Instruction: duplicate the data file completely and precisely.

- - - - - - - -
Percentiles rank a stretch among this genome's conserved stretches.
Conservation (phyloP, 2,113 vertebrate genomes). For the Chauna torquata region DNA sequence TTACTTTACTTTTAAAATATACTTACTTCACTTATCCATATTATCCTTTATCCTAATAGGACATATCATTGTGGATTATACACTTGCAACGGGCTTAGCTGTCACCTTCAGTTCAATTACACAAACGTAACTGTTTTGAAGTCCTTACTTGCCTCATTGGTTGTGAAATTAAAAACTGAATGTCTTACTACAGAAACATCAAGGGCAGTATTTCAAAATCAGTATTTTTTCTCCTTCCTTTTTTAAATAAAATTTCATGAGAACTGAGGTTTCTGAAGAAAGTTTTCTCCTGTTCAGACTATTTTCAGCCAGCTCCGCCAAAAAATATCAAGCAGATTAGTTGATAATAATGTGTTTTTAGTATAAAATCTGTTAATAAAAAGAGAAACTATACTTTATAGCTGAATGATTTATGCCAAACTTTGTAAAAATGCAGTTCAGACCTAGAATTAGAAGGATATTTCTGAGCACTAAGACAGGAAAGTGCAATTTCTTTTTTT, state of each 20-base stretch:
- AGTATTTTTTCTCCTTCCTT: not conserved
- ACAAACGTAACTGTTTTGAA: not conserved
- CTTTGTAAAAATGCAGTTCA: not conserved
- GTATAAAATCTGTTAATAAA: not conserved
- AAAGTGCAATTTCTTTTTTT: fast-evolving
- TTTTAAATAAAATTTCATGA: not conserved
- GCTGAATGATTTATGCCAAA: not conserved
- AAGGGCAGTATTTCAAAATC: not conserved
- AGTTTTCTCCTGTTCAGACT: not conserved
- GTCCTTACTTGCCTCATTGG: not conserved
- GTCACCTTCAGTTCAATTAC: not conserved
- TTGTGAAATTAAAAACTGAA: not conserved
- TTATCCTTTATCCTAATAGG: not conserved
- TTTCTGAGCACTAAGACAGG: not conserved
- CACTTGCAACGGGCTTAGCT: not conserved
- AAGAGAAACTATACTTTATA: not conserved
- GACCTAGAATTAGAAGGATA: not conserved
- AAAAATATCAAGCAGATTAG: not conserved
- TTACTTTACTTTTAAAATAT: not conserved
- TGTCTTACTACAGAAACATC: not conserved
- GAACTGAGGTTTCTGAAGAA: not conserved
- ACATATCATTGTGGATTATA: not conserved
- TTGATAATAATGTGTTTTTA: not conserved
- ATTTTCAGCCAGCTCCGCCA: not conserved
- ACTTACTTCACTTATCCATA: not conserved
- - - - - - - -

Percentiles rank a stretch among this genome's conserved stretches.
Conservation (phyloP, 2,113 vertebrate genomes). For the Chauna torquata region DNA sequence TTACTTTACTTTTAAAATATACTTACTTCACTTATCCATATTATCCTTTATCCTAATAGGACATATCATTGTGGATTATACACTTGCAACGGGCTTAGCTGTCACCTTCAGTTCAATTACACAAACGTAACTGTTTTGAAGTCCTTACTTGCCTCATTGGTTGTGAAATTAAAAACTGAATGTCTTACTACAGAAACATCAAGGGCAGTATTTCAAAATCAGTATTTTTTCTCCTTCCTTTTTTAAATAAAATTTCATGAGAACTGAGGTTTCTGAAGAAAGTTTTCTCCTGTTCAGACTATTTTCAGCCAGCTCCGCCAAAAAATATCAAGCAGATTAGTTGATAATAATGTGTTTTTAGTATAAAATCTGTTAATAAAAAGAGAAACTATACTTTATAGCTGAATGATTTATGCCAAACTTTGTAAAAATGCAGTTCAGACCTAGAATTAGAAGGATATTTCTGAGCACTAAGACAGGAAAGTGCAATTTCTTTTTTT, state of each 20-base stretch:
- AGTATTTTTTCTCCTTCCTT: not conserved
- ACAAACGTAACTGTTTTGAA: not conserved
- CTTTGTAAAAATGCAGTTCA: not conserved
- GTATAAAATCTGTTAATAAA: not conserved
- AAAGTGCAATTTCTTTTTTT: fast-evolving
- TTTTAAATAAAATTTCATGA: not conserved
- GCTGAATGATTTATGCCAAA: not conserved
- AAGGGCAGTATTTCAAAATC: not conserved
- AGTTTTCTCCTGTTCAGACT: not conserved
- GTCCTTACTTGCCTCATTGG: not conserved
- GTCACCTTCAGTTCAATTAC: not conserved
- TTGTGAAATTAAAAACTGAA: not conserved
- TTATCCTTTATCCTAATAGG: not conserved
- TTTCTGAGCACTAAGACAGG: not conserved
- CACTTGCAACGGGCTTAGCT: not conserved
- AAGAGAAACTATACTTTATA: not conserved
- GACCTAGAATTAGAAGGATA: not conserved
- AAAAATATCAAGCAGATTAG: not conserved
- TTACTTTACTTTTAAAATAT: not conserved
- TGTCTTACTACAGAAACATC: not conserved
- GAACTGAGGTTTCTGAAGAA: not conserved
- ACATATCATTGTGGATTATA: not conserved
- TTGATAATAATGTGTTTTTA: not conserved
- ATTTTCAGCCAGCTCCGCCA: not conserved
- ACTTACTTCACTTATCCATA: not conserved